Is Sake Always Gluten-Free?

Sadly, there are lots of ways gluten can sneak into your sake

Is sake gluten-free? It's complicated. Jeffrey Coolidge/The Image Bank/Getty Images

Sake is a traditional Japanese alcoholic beverage that you probably know is brewed from fermented rice. Therefore, your instinctive answer to the question "Is sake gluten-free?" probably went something like, "Of course sake is gluten-free. It's made from rice!"

But as is common elsewhere in the gluten-free world, gluten can sneak into sake in various ways. Read on to learn how, and where you might find safe sake.

What Exactly Goes Into Sake?

The best traditional sake is made from three ingredients: rice, purified water and a form of mold called koji. When the three are blended, the koji ferments the rice, resulting in the alcohol-containing rice wine we know as sake.

Obviously, plain rice is gluten-free, as is purified water (we certainly hope!). So where does the first potential gluten issue arise in sake? It's in the koji mold.

Koji (usually the fungus Aspergillus oryzae) can be grown at home or commercially on a variety of substances, including rice and barley. Barley, in fact, is said to make a particularly good substrate for growing koji.

The barley wouldn't be added directly to the rice in the fermentation process, but it's possible that a very minute amount would stick with the koji following the koji growth stage and would, therefore, make it into the mixture to be fermented. This is a similar problem to one that occurs in other products, notably Rice Dream rice-based milk.

So Does That Mean Sake Isn't Safe?

Not necessarily. It's important to note that not every sake manufacturer uses gluten-containing ingredients to make the koji that goes into sake.

It's also important to note that any gluten grains added would amount to a very small percentage of the final product — likely the sake would fall below the U.S. and international legal "gluten-free" standard of less than 20 parts per million, even if the koji fungus was grown on pure barley.

However, many of us react to far less gluten than is legally allowed in "gluten-free"-labeled foods. (Learn more on this: How Much Gluten Can Make Me Sick?)

For example, some of us have trouble with mushrooms, which are frequently grown on gluten grains, while lots of people find that soy is cross-contaminated with too much gluten for them.

There's actually a good parallel between sake and blue cheese when it comes to gluten: the mold used to create blue cheese often is grown on gluten grains, and some people with celiac disease or non-celiac gluten sensitivity react to blue cheese for that reason (read more on gluten and cheese here: Is Cheese Always Gluten-Free?).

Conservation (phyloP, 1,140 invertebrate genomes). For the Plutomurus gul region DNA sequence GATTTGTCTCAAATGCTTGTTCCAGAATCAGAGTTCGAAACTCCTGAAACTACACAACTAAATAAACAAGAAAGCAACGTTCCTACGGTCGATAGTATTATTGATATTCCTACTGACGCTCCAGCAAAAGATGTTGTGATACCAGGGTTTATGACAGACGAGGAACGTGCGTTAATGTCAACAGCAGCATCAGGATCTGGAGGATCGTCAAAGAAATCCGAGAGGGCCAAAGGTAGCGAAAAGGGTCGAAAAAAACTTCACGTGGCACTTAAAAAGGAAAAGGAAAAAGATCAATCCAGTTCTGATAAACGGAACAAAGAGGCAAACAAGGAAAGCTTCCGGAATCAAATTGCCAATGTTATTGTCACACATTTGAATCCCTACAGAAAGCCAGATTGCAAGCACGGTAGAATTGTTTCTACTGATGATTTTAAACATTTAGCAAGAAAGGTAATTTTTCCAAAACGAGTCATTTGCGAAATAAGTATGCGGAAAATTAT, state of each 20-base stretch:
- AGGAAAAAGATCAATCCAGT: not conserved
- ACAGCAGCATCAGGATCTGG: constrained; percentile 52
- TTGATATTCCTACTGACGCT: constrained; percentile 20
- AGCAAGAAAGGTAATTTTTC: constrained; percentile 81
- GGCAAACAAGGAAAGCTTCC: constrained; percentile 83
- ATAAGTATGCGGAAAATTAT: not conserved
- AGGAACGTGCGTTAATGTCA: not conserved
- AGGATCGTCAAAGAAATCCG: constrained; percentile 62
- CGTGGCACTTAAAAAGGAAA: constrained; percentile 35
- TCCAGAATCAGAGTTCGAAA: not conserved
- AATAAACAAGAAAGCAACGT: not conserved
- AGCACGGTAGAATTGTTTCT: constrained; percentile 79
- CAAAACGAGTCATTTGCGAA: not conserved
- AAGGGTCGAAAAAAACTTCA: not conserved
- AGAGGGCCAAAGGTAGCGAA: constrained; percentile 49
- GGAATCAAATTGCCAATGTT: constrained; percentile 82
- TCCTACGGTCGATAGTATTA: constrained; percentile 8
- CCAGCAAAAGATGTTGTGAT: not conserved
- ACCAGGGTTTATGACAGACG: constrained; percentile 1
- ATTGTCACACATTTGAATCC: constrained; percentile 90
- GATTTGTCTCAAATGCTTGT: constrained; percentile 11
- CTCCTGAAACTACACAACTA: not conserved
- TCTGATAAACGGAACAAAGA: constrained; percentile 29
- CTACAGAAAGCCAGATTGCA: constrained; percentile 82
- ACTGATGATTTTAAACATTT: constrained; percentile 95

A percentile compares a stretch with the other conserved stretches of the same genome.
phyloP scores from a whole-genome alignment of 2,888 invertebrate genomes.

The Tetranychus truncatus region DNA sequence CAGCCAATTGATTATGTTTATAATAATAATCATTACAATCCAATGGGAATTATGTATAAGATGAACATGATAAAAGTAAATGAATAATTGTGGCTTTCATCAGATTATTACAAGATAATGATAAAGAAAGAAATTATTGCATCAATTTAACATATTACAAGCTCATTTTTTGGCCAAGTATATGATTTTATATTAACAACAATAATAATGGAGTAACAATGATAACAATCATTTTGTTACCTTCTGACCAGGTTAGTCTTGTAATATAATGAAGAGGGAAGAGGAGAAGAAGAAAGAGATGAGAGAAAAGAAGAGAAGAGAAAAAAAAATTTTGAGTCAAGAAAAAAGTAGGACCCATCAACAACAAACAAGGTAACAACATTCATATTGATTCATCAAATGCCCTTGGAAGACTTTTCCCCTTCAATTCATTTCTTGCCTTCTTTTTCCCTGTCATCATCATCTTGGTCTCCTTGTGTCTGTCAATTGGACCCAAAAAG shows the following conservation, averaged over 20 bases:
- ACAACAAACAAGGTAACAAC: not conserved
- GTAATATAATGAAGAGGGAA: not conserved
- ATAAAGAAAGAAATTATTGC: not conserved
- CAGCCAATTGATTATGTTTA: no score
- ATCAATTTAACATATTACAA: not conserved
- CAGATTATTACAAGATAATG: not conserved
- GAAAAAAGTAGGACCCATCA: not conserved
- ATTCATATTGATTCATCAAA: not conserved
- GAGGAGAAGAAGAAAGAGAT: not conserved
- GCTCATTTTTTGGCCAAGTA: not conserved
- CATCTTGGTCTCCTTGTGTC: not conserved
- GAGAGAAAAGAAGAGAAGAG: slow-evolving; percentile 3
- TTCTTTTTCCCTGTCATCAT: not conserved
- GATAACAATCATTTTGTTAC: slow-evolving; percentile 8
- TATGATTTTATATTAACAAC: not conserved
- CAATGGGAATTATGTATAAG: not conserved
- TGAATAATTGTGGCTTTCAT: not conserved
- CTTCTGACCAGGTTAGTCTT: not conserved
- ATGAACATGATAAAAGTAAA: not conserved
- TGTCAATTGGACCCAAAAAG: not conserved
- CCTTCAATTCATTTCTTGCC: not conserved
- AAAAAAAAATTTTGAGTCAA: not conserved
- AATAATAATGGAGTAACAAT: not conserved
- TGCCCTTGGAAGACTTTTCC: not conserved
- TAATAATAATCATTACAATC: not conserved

More Potential Problems with Sake

I've seen home sake brewing instructions that call for a small amount of toasted wheat flour to be used in the mixture that's added to the rice for fermentation, but it's not clear whether any commercial sake brewing operations would add wheat flour to their mixtures.

More problematically, some sake brands can include a small amount of grain-based distilled alcohol, which may bother those of us who react to gluten-grain-derived alcoholic beverages (learn more here: Is Distilled Alcohol Really Gluten-Free?


To avoid distilled alcohol in sake, choose only sake that's labeled junmai or junmai-shu — this is considered pure sake, with nothing but rice added to the fermentation mixture and no added alcohol. Other forms of sake include honjozo-shu (includes a small amount of distilled alcohol), and ginjo-shu and daiginjo-shu (both of which may or may not contain distilled alcohol.

Okay, Can I Drink Sake or Not?

If you're not particularly sensitive to trace gluten and you don't react to alcohol distilled from gluten grains, you probably won't have a problem with any sake on the market.

However, if you react to things like mushrooms and edamame, you should steer clear if sake unless you can find a manufacturer that doesn't use barley at all as part of the brewing process. And if you react to gluten grain-derived alcohol, look for a sake labeled junmai or junmai-shu.

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